The above video shows a simulation of an extratropical cyclone with the ICON model at 2 km horizontal grid spacing and explicit deep convection, illustrating our use of atmosphere and climate models. Our research activities fall into four broad categories:
- Circulation of the atmosphere
- Clouds and radiation
- Snowball Earth and Exoplanets
- Climate Computation
Circulation of the atmosphere
The dynamics of the atmosphere shape regional climate and impact local weather. We are interested in the atmospheric circulation response to different drivers, including climate change, internal variability, and microphysical processes. We mainly focus on the northern hemisphere mid-latitudes and the tropics using a hierarchy of models ranging from idealized to fully coupled. In addition, we investigate how small-scale uncertainty (such as cloud processes) can feed up to the synoptic scale to influence the radiation budget and predictability.
In the past we have shown how clouds shape climate (e.g., the tropical rain belts and the extratropical storm tracks) via their coupling to the atmospheric circulation. We also research how small-scale microphysical uncertainties, like the interaction between cloud droplets and radiation, can control the radiative budget. Further we are interested in the interplay between the climate and weather times scales, e.g., the dynamics, changes, and impacts of atmospheric blocking.
- Voigt et al. (2021): Clouds, radiation, and atmospheric circulation in the present-day climate and under climate change. WIREs Clim Change https://doi.org/10.1002/wcc.694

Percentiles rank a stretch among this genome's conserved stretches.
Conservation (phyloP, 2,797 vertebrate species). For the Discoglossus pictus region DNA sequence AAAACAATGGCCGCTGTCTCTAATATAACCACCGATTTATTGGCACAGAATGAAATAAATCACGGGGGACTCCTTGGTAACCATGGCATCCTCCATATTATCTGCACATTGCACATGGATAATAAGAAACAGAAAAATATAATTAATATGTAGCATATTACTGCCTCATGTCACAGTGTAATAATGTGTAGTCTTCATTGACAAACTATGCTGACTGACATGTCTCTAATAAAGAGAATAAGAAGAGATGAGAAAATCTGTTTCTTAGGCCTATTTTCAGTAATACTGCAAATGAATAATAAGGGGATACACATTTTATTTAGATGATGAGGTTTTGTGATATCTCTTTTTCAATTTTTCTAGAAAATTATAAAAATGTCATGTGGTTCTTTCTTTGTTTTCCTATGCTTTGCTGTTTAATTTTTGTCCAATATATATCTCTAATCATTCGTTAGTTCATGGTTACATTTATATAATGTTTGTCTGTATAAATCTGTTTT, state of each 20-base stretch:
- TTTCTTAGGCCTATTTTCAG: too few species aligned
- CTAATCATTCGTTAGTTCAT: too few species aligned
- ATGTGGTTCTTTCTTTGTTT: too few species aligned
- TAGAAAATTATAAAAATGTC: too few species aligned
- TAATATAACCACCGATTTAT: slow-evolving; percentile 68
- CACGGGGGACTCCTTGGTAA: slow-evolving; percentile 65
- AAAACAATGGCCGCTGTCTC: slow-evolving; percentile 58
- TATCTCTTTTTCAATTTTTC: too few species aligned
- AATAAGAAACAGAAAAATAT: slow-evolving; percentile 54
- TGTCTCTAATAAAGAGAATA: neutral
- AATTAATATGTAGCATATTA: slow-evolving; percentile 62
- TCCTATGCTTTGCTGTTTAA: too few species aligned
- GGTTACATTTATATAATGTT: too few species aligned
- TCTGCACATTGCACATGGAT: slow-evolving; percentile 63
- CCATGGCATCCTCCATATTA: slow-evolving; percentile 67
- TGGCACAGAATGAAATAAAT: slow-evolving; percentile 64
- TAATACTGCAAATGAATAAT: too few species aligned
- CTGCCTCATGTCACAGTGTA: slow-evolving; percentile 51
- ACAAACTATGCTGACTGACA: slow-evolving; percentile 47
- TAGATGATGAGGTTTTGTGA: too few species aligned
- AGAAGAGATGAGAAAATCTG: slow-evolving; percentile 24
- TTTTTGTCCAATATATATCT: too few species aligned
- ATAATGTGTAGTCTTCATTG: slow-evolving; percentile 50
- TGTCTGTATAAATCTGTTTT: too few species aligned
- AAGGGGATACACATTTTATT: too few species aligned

- Brunner et al. (2017): Connecting Atmospheric Blocking to European Temperature Extremes in Spring. J Clim https://doi.org/10.1175/JCLI-D-16-0518.1
Clouds and radiation
Due to their interaction with radiation and their heating of the atmosphere, clouds are essential in shaping climate at both the global and regional scales. Thus, we believe that climate cannot be understood without also understanding clouds.
Our main interest lies on ice clouds since they play a large role in the radiative balance and through their heating in the upper atmosphere, they can influence the strength and shape the large-scale flow/circulation patterns. The way ice crystals form, grow, decay and interact with radiative fluxes is not well understood, which leads to uncertainties in representation of present day climate and in climate change projections. We try to address those uncertainties with the help of a hierarchy of climate models of increased complexity as better described under the climate computation tab.
- Sullivan and Voigt (2021): Ice microphysical processes exert a strong control on the simulated radiative energy budget in the tropics. communications earth & environment https://doi.org/10.1038/s43247-021-00206-7
- Gasparini et al. (2023, submitted): Basic physics predicts stronger high cloud radiative heating with warming, Nature Geosciences https://doi.org/10.21203/rs.3.rs-2772229/v1
Snowball Earth and Exoplanets